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Activist Maxwell Frost Reflects On Guilty Verdicts In Chauvin Trial

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Maxwell Frost, with megaphone, speaks to people during a vigil for George Floyd outside Orlando City Hall on Tuesday April 20th, 2021. Photo: Matthew Peddie, WMFE

After the guilty verdicts in the trial of the former police officer charged with the murder of George Floyd, activists who have been protesting police brutality since last summer say there’s still much more work to be done. 

Maxwell Frost, the national organizing director with March for our Lives, says the verdicts delivered accountability rather than justice. Frost joins Intersection to discuss what the verdicts in the trial of Derek Chauvin mean for those in Florida who are marching for social change.

Frost says he was relieved that the jury found Chauvin guilty.

“It’s also the saddest thing in the world, that we were all huddled around our phones and our televisions waiting to see if a murderous cop would be sent to prison when there’s a video of him killing the person,” says Frost.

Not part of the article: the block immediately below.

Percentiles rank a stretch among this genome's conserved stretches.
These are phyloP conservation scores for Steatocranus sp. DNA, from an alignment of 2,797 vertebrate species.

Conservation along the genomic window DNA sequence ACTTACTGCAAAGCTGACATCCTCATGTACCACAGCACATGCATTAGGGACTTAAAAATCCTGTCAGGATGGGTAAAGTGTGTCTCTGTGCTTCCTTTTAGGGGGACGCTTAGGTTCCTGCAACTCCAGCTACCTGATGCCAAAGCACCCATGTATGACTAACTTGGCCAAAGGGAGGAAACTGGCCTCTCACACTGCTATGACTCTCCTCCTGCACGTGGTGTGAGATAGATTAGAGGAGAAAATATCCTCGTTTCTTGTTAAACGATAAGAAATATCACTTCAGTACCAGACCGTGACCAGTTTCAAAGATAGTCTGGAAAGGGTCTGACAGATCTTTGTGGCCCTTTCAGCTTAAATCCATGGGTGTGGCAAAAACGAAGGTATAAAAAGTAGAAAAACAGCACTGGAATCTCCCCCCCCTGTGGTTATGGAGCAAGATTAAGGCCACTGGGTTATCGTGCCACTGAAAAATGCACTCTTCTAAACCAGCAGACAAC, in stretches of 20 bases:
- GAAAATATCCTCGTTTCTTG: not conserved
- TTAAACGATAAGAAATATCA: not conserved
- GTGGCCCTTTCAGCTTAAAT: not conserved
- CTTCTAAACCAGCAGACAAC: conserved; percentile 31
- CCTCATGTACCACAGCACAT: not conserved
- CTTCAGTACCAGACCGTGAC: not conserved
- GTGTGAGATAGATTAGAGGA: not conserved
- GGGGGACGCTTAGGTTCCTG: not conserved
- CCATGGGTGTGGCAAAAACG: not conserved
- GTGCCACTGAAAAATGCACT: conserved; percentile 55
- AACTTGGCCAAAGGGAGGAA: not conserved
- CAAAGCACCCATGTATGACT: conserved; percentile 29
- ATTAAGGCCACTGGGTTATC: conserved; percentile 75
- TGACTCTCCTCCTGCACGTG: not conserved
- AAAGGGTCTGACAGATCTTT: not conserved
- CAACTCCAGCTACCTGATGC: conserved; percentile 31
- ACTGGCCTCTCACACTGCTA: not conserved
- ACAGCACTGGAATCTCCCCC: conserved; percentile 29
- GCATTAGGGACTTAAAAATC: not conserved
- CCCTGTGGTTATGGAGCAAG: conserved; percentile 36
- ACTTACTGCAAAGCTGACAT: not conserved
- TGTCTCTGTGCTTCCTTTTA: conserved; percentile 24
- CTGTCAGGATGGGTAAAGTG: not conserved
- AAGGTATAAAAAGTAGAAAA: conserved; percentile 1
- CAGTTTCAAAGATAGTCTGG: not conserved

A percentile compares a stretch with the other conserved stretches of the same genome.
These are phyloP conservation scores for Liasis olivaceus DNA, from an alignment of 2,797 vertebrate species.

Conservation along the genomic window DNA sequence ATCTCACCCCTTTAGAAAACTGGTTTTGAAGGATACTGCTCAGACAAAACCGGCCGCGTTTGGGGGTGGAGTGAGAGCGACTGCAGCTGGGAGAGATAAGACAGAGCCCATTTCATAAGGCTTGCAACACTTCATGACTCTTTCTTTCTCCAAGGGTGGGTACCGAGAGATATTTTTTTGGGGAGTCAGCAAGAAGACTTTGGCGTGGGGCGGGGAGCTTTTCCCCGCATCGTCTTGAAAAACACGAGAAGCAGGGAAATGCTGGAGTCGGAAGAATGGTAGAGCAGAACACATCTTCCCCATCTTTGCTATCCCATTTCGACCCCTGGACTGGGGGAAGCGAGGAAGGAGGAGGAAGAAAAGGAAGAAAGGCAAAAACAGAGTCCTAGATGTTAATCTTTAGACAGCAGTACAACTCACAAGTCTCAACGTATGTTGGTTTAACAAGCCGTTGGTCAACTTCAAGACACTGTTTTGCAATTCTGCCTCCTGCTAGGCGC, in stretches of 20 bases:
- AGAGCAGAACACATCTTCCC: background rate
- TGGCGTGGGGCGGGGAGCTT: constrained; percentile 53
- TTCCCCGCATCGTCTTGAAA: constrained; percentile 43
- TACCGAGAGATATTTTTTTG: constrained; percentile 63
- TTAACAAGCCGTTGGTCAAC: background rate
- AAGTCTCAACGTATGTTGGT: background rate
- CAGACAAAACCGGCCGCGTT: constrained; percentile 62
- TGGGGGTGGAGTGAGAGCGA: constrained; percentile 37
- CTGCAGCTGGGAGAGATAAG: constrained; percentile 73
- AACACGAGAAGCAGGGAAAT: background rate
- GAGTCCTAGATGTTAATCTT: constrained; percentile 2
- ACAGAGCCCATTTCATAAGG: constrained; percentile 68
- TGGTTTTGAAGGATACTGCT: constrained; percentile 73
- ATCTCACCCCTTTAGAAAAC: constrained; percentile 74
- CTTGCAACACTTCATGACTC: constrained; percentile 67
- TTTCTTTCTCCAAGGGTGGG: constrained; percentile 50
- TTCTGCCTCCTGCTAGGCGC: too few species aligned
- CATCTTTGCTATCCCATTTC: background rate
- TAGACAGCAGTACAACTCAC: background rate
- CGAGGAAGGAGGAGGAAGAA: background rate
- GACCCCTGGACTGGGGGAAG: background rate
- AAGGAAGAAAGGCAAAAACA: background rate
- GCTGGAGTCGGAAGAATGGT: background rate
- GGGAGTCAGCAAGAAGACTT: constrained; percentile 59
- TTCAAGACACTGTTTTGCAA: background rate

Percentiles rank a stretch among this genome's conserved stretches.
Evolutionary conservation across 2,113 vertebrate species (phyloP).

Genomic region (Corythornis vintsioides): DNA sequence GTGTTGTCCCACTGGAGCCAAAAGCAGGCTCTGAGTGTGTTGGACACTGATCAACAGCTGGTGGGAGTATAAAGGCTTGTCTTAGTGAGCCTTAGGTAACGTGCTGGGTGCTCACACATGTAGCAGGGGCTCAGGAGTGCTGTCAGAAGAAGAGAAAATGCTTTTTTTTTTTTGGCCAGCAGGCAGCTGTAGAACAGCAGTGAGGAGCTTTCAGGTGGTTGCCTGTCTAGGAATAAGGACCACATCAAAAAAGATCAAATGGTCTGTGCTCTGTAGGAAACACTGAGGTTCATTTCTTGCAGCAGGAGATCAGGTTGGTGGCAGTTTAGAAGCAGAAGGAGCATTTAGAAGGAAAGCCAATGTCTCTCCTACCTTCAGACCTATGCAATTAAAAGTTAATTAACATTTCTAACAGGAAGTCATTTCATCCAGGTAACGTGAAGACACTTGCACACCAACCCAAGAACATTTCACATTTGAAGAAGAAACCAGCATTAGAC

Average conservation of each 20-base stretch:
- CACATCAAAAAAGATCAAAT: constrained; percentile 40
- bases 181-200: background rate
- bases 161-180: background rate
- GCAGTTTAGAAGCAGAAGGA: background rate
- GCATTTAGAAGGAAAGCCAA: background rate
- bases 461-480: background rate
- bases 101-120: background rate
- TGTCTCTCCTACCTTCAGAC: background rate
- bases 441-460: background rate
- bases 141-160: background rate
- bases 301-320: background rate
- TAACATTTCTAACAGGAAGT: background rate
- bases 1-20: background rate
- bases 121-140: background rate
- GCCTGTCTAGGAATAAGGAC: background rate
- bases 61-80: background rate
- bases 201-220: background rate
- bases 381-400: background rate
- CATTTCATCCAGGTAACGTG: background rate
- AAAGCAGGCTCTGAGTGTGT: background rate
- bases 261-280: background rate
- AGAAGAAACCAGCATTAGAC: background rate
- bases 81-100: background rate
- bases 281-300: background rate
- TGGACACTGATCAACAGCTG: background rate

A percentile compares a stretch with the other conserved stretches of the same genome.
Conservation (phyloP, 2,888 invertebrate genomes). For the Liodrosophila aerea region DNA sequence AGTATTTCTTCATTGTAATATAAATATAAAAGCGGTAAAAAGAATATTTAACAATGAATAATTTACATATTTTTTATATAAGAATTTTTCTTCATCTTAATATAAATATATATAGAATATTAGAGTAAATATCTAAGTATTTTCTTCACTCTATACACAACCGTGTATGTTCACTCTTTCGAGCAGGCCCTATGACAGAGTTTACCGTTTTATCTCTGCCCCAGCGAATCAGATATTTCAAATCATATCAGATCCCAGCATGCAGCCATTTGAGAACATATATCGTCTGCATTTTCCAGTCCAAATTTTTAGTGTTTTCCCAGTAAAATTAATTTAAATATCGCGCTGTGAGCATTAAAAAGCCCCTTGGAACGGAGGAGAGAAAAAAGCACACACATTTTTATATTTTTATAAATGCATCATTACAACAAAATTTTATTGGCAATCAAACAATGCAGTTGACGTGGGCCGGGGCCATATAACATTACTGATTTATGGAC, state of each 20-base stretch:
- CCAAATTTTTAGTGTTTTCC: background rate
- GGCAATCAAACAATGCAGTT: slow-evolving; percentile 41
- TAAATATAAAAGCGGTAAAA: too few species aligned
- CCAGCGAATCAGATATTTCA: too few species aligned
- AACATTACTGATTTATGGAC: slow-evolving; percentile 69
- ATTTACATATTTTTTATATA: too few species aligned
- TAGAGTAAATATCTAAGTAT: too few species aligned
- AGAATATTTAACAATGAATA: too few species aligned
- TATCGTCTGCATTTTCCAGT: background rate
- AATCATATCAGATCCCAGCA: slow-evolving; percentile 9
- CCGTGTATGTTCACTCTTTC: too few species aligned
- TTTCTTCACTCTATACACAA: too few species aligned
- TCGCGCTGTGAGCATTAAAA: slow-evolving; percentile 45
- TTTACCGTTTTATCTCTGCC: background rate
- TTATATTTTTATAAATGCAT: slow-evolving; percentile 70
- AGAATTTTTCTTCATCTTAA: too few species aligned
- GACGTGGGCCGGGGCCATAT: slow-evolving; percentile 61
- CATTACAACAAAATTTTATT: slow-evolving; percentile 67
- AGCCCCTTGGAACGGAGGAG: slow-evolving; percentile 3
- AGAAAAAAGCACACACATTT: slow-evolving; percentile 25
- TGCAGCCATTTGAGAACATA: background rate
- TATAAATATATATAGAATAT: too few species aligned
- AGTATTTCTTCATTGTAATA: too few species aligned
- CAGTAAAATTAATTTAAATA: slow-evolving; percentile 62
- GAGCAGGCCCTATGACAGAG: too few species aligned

He says the work doesn’t stop just because of this case.

“It’s still not over. Because there’s tons of folks who haven’t gotten any kind of accountability. When we look at cases like Breonna Taylor, or even here in Orlando, Florida, Salaythis Melvin, there are still hundreds, thousands…of stories where there has been no accountability.” 

Frost and others have spoken out against legislation like HB1, the combating public disorder bill that was signed into law this week. Still, he says he’s optimistic about the future of the social justice movement in Florida.

“When I go out to these protests, when I’m out, canvassing and speaking with folks, speaking with voters, speaking with with human beings, that’s where I get my hope from…I believe in Florida, because I believe in us, like I believe in the people, the organizers that are fighting to make a difference.”

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About Matthew Peddie

Matt Peddie